It used to be that a favorable "Q" score, a high rating on the Davie Brown Index or good old-fashioned ubiquity was enough for a celebrity to secure a high-profile endorsement deal. But increasingly, an active social-media profile has become one of the most important deal-points for brands, talent agents and even PR agencies to consider when negotiating contracts.
"Advertising agencies are asking more and more, "How many fans on Facebook do you have? Are you on Google+? What's your Klout score, what's your client's Klout score?'" said George Ruiz, head of digital media for International Creative Management. "These questions are being asked on every single deal that comes from the ad world as they're asking, "Are we hiring the right person to get our message out?'"
The lack of sophisticated influence metrics had begun to take its toll on major PR firms such as Interpublic Group of Cos.' PMK-BNC, one of Hollywood's largest publicity shops, with a roster of more than 300 celeb clients. "We had a problem, because if you go to Washington, you hire a lobbyist to do what we do. But now if you come to Hollywood, you do it yourself," said Chris Robichaud, co-CEO of PMK-BNC. "People are making multimillion-dollar decisions based on nothing or gut instinct. Clients will say, 'I have a Q score, but what do I do with it?'"
To help connect the dots of its clients' (and comparable celebrities') influence, awareness and likability, PMK-BNC has introduced a new measurement tool, FanDNA, in partnership with Interpret. The tool compiles quarterly data on top actors, musicians, models and athletes to rate their appeal to certain affinity groups, match them with the most-appropriate brands and ultimately measure the impact of their branding deals.
Take Ashton Kutcher and Charlie Sheen, two celebrities who've seen significant changes to their FanDNA in recent months. Prior to his public meltdown, Mr. Sheen had a "Power" score over 130 (highly influential), making him an ideal fit for brands such as Wrangler, Volkswagen , Volvo and McDonald's at the end of fourth-quarter 2010. Post-meltdown in second-quarter 2011, his score dipped to 102.4, making him a better fit for edgy brands such as Red Bull, U.S. Army, the NFL and Nascar, according to Interpret's data. Conversely, his "Two and a Half Men" replacement Mr. Kutcher had a score of 129.2, and a tech-savvy, family-friendly following that made him a good fit for everyone from gaming companies to Dairy Queen to Toys "R Us.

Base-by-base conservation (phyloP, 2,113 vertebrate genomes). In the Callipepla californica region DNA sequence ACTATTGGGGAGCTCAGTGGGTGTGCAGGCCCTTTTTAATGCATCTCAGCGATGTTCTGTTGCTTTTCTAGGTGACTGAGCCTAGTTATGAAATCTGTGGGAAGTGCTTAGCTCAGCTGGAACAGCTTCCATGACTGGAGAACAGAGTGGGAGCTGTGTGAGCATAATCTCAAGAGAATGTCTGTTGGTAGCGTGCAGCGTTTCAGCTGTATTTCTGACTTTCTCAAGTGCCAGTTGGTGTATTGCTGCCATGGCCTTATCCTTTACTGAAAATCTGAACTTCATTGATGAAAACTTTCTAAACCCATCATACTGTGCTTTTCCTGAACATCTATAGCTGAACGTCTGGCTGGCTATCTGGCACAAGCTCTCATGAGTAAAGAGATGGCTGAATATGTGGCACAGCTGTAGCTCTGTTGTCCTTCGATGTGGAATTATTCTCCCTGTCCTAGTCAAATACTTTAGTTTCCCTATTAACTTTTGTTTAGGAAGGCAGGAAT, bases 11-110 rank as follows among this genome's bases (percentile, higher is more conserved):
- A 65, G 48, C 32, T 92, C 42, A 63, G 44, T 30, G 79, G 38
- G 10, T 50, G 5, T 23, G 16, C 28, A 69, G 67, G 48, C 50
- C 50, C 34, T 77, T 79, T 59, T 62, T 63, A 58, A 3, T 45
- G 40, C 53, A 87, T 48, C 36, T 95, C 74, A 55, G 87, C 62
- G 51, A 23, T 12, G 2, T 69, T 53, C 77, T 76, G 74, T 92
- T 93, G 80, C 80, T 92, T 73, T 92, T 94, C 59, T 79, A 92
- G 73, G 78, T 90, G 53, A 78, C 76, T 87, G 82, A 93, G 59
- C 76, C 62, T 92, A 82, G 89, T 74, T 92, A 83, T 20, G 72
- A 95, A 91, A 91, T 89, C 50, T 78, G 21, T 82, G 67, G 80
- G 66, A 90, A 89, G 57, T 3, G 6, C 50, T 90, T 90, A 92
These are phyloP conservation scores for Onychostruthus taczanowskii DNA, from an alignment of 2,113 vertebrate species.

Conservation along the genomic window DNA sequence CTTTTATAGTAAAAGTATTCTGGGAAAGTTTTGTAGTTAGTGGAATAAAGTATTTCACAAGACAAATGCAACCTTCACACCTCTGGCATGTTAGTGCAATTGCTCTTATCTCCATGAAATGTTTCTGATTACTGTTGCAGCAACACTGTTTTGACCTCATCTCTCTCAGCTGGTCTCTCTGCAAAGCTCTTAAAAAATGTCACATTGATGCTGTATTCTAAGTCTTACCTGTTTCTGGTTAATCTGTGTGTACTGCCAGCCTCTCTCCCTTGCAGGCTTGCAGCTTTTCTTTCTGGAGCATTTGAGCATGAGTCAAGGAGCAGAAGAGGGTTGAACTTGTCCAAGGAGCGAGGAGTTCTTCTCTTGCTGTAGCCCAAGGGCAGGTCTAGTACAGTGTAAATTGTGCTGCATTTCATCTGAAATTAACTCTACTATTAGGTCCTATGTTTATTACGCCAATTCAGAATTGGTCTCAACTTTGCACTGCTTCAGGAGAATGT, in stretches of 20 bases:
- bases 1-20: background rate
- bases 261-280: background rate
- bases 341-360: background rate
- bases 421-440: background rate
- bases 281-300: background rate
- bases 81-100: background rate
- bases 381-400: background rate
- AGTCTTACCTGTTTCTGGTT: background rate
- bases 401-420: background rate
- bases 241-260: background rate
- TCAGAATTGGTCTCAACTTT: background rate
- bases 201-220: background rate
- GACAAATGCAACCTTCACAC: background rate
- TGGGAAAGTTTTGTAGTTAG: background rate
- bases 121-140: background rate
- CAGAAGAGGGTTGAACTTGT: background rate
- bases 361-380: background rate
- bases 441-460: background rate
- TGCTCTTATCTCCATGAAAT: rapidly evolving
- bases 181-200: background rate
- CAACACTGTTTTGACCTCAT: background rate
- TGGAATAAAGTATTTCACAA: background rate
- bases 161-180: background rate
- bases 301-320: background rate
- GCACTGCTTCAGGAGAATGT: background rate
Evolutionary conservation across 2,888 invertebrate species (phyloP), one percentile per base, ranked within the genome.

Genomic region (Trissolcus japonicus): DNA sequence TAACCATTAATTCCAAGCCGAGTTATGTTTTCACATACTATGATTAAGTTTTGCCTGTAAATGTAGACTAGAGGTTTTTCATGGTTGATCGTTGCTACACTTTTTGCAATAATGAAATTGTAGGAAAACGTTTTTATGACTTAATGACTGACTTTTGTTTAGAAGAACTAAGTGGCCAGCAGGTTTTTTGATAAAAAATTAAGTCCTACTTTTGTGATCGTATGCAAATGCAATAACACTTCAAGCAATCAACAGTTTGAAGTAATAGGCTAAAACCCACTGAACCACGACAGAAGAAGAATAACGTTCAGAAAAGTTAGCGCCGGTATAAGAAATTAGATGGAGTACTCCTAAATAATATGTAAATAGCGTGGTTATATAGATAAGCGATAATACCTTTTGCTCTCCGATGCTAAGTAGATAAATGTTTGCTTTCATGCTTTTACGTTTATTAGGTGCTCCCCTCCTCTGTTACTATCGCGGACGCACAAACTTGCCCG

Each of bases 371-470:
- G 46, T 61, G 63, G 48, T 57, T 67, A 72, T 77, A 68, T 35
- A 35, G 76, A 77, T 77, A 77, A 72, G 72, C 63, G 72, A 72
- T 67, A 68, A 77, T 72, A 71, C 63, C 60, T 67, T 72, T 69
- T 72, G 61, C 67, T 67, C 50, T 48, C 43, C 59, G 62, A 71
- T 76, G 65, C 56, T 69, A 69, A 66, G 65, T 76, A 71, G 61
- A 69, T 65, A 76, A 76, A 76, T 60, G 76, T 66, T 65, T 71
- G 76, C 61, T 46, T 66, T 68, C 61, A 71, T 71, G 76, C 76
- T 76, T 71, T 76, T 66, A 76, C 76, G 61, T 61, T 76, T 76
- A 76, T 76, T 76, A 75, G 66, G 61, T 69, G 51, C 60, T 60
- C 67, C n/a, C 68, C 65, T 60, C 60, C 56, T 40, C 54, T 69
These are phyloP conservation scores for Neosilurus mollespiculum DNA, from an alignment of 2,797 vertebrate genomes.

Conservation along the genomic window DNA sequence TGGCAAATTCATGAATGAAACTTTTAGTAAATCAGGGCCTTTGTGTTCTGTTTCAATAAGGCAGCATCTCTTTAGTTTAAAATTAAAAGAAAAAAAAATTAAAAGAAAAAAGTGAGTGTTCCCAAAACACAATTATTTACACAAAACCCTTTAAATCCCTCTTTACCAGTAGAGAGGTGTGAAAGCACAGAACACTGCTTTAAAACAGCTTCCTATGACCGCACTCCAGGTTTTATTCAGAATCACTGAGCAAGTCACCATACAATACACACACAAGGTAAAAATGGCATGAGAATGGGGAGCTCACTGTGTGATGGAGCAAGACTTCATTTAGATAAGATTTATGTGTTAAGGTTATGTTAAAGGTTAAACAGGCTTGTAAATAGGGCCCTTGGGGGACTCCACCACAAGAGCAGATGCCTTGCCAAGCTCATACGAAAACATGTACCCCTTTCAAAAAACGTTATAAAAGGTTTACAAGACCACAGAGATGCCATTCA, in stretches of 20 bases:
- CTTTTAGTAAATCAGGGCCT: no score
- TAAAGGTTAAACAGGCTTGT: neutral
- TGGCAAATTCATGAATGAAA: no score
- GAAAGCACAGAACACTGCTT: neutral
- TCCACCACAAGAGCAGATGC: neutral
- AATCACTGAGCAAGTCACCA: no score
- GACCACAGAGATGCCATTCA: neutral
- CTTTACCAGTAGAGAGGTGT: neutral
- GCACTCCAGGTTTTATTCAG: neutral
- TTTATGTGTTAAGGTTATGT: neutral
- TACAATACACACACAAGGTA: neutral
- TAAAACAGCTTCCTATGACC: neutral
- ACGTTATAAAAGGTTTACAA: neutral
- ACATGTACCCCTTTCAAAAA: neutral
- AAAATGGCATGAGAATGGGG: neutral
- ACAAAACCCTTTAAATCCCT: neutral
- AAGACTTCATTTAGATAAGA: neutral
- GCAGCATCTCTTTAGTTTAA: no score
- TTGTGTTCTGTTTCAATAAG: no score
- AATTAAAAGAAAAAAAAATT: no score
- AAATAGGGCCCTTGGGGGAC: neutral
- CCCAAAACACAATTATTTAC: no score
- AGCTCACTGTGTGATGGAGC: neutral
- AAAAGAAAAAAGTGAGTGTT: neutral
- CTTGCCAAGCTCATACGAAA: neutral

Beyond metrics, social media can also help celebrities proclaim their love for brands that eventually turn into formal endorsements -- or in the case of actress/web-TV star Felicia Day, a whole web series. Last year, Ms. Day tweeted to her 1.4 million-plus followers about her love for a game called "Dragon Age." Mr. Ruiz, her agent at ICM, happened to be talking with "Dragon Age" publisher Electronic Arts about collaborating on an original digital series for an upcoming title, one of which happened to be "Dragon Age II." Ms. Day, who gained popularity for her role in Joss Whedon's "Dr. Horrible's Sing-Along Blog" and as creator/star of "The Guild," a series now sponsored and distributed by Microsoft , quickly signed on to create a multi-episode series based on a new character with a narrative that coincides with "Dragon Age II."
This is the kind of endorsement that would prompt Ms. Day to tweet on a brand's behalf. "The last couple of years I've been approached quite a bit to do large-scale campaigns, just like a random tweet for a brand," she told Ad Age . "My personal internet activity is sort of sacrosanct. I try to keep it as agnostic as possible and not use it for any financial reward. My goal is to be an artist in this venue."
But as more celebrities,from Kim Kardashian to Bravo's "Real Housewives," are being paid to tweet about endorsements and at public appearances on behalf of brands, more marketers are writing social-media guarantees into their contracts. "We're starting to hear in negotiations, "We'd like to include X number of tweets or Facebook postings,'" said Peter Hess, co-head of commercial endorsements for Creative Artists Agency. "It's similar to traditional advertising -- instead of two commercials, now we want two tweets."